NEW DELHI: Indian Prime Minister Narendra Modi and his Bhartiya Janta Party (BJP) are facing their first political check this week since violent anti-government demonstrations exploded nearly two months ago, with the contentious unrest likely to win them votes at the capital’s polls, think tank of Delhi said.
Harsh Pant, a New Delhi-based think tank observer said, “Modi’s Bharatiya Janata Party (BJP) secured a larger majority in May’s general election but has since lost a series of state elections.”
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The demonstrations, where at least 25 people were killed, exploded in mid-December across the country after the BJP approved the new citizenship act. Critics said it violates India’s secular constitution and oppresses against the Muslim population.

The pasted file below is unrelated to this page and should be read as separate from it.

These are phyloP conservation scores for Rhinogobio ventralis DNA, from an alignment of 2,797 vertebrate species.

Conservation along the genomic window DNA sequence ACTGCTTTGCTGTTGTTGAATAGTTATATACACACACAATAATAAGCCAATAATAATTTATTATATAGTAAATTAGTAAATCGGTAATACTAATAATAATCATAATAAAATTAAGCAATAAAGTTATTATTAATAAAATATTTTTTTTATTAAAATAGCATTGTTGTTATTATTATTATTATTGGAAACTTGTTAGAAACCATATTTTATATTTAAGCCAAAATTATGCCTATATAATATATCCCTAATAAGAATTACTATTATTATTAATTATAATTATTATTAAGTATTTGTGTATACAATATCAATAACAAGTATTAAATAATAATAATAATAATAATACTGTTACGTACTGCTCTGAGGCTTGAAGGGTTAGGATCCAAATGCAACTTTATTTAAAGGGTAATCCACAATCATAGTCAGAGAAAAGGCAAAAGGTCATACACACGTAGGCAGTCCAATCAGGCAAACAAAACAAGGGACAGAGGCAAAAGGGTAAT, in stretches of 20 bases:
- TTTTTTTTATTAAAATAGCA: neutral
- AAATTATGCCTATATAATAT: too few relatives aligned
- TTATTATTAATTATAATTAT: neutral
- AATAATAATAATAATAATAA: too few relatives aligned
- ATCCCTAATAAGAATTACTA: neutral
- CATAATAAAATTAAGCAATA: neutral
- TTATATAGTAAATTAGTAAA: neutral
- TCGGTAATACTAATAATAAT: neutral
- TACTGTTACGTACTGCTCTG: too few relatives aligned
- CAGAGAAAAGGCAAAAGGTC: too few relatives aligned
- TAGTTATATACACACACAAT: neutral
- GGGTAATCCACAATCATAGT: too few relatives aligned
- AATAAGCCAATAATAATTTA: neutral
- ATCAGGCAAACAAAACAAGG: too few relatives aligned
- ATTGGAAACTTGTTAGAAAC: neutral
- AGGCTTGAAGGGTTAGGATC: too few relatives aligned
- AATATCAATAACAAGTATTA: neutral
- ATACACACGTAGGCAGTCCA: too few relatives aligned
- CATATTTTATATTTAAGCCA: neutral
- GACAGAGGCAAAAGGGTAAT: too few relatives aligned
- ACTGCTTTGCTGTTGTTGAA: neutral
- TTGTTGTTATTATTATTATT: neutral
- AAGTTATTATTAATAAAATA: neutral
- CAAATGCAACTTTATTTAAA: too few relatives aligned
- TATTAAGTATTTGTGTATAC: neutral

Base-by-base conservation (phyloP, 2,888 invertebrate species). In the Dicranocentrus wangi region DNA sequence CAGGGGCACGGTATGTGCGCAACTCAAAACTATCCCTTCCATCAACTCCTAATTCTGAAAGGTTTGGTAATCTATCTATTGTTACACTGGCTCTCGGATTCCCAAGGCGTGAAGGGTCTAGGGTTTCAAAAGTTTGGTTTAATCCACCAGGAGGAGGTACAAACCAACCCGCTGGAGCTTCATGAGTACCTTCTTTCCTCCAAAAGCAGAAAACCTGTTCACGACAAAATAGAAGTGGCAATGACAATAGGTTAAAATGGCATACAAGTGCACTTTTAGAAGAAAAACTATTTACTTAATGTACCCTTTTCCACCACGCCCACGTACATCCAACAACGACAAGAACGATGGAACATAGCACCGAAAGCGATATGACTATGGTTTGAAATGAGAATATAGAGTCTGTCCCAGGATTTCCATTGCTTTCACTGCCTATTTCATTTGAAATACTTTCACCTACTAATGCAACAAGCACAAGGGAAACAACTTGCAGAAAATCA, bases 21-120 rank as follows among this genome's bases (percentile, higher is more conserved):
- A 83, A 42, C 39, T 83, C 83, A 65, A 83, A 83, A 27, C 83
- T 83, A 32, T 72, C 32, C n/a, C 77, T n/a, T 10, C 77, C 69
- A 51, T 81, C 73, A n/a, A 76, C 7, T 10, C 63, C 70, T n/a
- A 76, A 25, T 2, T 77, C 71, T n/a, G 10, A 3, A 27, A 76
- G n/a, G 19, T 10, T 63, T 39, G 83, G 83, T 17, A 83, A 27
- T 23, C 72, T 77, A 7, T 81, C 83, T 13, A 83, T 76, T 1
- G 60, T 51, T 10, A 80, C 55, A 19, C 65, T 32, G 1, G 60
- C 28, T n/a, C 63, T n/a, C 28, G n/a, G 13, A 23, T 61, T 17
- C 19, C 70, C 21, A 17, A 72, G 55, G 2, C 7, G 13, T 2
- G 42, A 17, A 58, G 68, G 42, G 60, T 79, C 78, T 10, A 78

New Delhi is scheduled to hold its Saturday polls with rising tensions after three shooting accidents in four days at or near demonstration sites. People shouted nationalist slogans in two of the attacks.
As a result, protest organizers have increased security, accusing the BJP of inciting the situation, while the party rejected doing that.
Analysts say the BJP has stepped up a policy of focusing on Modi’s personal appeal, rather than on development problems, without a well-known representative in the capital.
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analysts said, at the same time, the demonstrations exposed the religious fault line, which could help Modi’s party to win the Hindu vote in the capital and elsewhere.